Friendly Rabaul & Kokopo

Kokopo, as the "new Rabaul" following the devastation of that fabled town in the 1994 volcano eruptions, is the capital of East New Britain and the hub of the New Guinea Islands.

Orchids are a feature of the New Guinea Islands jungles with new species and sub-species constantly being discovered.

It is a friendly, peaceful town with a smiling welcome for tourists and little crime. Most people speak English (they also speak the lingua franca, Tok Pisin, and one or more of the many local languages) and are all too ready to help a confused visitor.

While Rabaul town was devastated by the 1994 eruptions and subsequent smaller discharges of gas and ash it refuses to die. It is now about a quarter of the size it once was but it is still East New Britain's (and the Islands') major port and is a business hub. Read my own reaction to the changes when I first returned after decades away.

A Tolai woman vendor shows off a huge pawpaw (papaya) at the Rabaul market. Fruit enough for the whole family!

So many things to do; so much to see!

The area -- the Gazelle Peninsula -- offers visitors so many choices:

The war museum at Kokopo features many items of Japanese ipqument. This long barrelled, rifled field gun is just one of them.The dolphins in the Duke of York Islands off Kokopo just can’t help themselves; and a boat approaches it is time to play! Here a visitor videos them speeding and leaping as they escort the boat into the lagoon.
  • TAVURVUR and VULCAN - the twin currently active volcanoes within the "Rabaul volcano complex". Situated at the harbor mouth, they can be approached by land and sea. Hot springs, steam points, sulphur emissions.
  • LOCAL LIFE - walk the streets, see the lively town market and be amazed at the cornucopia offered for sale. This is the wet tropics where growth is rampant! Experience a village visit or tour.
  • CULTURE - the songs, music, and dances (singsings) and the fantastic costuming of the people of this area are unique. The Festivals, the National Mask Festival and the Warwagira in July and the Frangipani Festival in September offer special performances.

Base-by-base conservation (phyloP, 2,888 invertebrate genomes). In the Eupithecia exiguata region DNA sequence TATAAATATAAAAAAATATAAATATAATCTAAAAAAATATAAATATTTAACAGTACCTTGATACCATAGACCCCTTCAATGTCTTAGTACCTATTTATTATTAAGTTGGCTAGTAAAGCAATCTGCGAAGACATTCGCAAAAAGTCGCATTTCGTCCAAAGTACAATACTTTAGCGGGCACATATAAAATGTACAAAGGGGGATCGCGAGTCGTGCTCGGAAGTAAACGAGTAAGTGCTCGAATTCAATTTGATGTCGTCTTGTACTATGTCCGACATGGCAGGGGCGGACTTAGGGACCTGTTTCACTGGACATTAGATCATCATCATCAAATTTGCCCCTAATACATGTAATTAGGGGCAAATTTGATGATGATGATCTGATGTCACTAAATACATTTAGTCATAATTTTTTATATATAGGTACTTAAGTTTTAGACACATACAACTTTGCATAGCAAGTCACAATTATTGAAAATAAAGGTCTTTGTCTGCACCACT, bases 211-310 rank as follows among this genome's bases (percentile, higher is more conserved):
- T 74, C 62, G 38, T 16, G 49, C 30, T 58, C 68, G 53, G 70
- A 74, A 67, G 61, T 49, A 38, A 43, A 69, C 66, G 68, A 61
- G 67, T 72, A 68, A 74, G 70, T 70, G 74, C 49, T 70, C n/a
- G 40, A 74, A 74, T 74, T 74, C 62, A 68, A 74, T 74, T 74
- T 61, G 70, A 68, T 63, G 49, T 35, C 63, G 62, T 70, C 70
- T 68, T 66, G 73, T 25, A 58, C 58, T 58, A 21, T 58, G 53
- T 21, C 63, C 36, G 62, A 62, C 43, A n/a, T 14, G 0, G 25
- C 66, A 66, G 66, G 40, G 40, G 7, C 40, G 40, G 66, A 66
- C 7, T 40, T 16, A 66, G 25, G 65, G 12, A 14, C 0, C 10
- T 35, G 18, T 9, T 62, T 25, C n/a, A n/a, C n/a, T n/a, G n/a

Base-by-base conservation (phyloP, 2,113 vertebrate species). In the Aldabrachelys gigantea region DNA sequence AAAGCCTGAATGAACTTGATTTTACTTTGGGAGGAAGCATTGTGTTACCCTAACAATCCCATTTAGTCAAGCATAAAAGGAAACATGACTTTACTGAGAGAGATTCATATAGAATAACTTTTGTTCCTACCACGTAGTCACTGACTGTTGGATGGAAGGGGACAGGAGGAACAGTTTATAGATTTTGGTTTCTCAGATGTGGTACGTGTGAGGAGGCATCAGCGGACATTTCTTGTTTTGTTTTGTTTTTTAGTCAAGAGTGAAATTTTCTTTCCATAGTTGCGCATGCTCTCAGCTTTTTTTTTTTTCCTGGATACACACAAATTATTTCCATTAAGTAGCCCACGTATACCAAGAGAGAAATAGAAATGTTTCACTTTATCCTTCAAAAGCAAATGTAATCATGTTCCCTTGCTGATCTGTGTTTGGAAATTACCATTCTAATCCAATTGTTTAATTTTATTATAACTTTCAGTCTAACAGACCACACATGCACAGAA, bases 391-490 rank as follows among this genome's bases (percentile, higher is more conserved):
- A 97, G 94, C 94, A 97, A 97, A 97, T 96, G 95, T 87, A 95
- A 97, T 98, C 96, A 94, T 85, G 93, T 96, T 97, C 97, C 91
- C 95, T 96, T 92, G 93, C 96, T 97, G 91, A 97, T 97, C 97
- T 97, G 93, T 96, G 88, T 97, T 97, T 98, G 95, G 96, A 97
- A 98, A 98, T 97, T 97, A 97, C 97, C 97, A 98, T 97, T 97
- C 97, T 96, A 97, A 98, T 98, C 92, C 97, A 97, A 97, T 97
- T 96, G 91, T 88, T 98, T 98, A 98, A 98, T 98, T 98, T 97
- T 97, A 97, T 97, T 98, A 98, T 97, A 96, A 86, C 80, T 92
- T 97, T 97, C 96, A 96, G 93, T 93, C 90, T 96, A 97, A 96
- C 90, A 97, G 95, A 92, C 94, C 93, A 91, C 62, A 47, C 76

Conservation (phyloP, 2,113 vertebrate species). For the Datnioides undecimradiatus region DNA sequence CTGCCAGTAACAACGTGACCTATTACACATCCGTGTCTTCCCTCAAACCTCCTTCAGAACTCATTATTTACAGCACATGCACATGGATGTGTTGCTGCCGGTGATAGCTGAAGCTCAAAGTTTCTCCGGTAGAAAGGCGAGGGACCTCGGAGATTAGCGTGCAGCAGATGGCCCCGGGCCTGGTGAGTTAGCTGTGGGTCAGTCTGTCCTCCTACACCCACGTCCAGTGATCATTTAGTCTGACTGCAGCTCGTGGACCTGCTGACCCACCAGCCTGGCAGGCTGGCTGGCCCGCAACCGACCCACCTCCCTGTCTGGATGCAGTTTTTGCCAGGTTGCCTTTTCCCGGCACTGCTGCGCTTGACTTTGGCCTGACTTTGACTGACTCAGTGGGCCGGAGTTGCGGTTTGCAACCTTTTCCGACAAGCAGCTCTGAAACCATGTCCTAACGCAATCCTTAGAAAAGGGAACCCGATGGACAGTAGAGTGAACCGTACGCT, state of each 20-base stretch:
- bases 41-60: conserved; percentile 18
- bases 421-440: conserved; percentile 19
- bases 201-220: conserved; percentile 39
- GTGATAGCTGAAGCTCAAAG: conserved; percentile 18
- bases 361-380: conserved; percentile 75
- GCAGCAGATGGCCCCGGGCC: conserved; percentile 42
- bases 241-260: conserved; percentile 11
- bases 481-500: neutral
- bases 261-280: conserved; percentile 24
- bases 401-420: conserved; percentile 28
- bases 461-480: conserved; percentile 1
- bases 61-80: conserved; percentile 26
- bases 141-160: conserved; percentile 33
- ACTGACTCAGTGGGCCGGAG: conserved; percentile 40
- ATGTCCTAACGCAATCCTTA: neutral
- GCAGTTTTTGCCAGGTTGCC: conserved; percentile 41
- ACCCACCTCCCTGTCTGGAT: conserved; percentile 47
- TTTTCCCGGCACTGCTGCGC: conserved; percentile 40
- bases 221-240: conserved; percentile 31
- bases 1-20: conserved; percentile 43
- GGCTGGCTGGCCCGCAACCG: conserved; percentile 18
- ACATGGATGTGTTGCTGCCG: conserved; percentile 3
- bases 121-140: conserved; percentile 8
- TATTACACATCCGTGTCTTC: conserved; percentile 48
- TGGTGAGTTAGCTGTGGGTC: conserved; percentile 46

• WAR HISTORY - Rabaul's deep and secure harbor, a breached caldera, made it the Japanese HQ in the islands. "Fortress Rabaul" was never conquered by the Allies. Tour the remnant fortifications to see why.
  • DIVING - the islands and coastal reefs of the area are legendary among divers worldwide.
  • FISHING - big game and for the pot; the fish are almost always biting somewhere. Beware of fish leaping out of the sea into the frying pan!
  • CAVING - deep and shallow, short and long. Many caves are unexplored; in fact, cave locations are still being mapped.
  • TREKKING - climb the volanoes or follow the trails through majestic, many layered jungle.
  • FAUNA AND FLORA - on land and in the sea. Fabulous excess in variety and color! Ever been mobbed by butterflies or surrounded by fireflies? Or discovered a new subspecies of orchid? Come to us to do it.

How safe are the streets?

Safe sidewalk selling1

The streets are so safe in Kokopo and Rabaul that store keepers can sell right off the verandah onto the street with only minimal staff supervision as the Talina store demonstrates in this picture. Street criminals risk quick and summary justice at the hands of the public. As a tourist, you are very unlikely to encounter difficulties; your problem is likely to be the reverse -- being swamped by smiling welcomes, hellos, and offers of assistance from total strangers.

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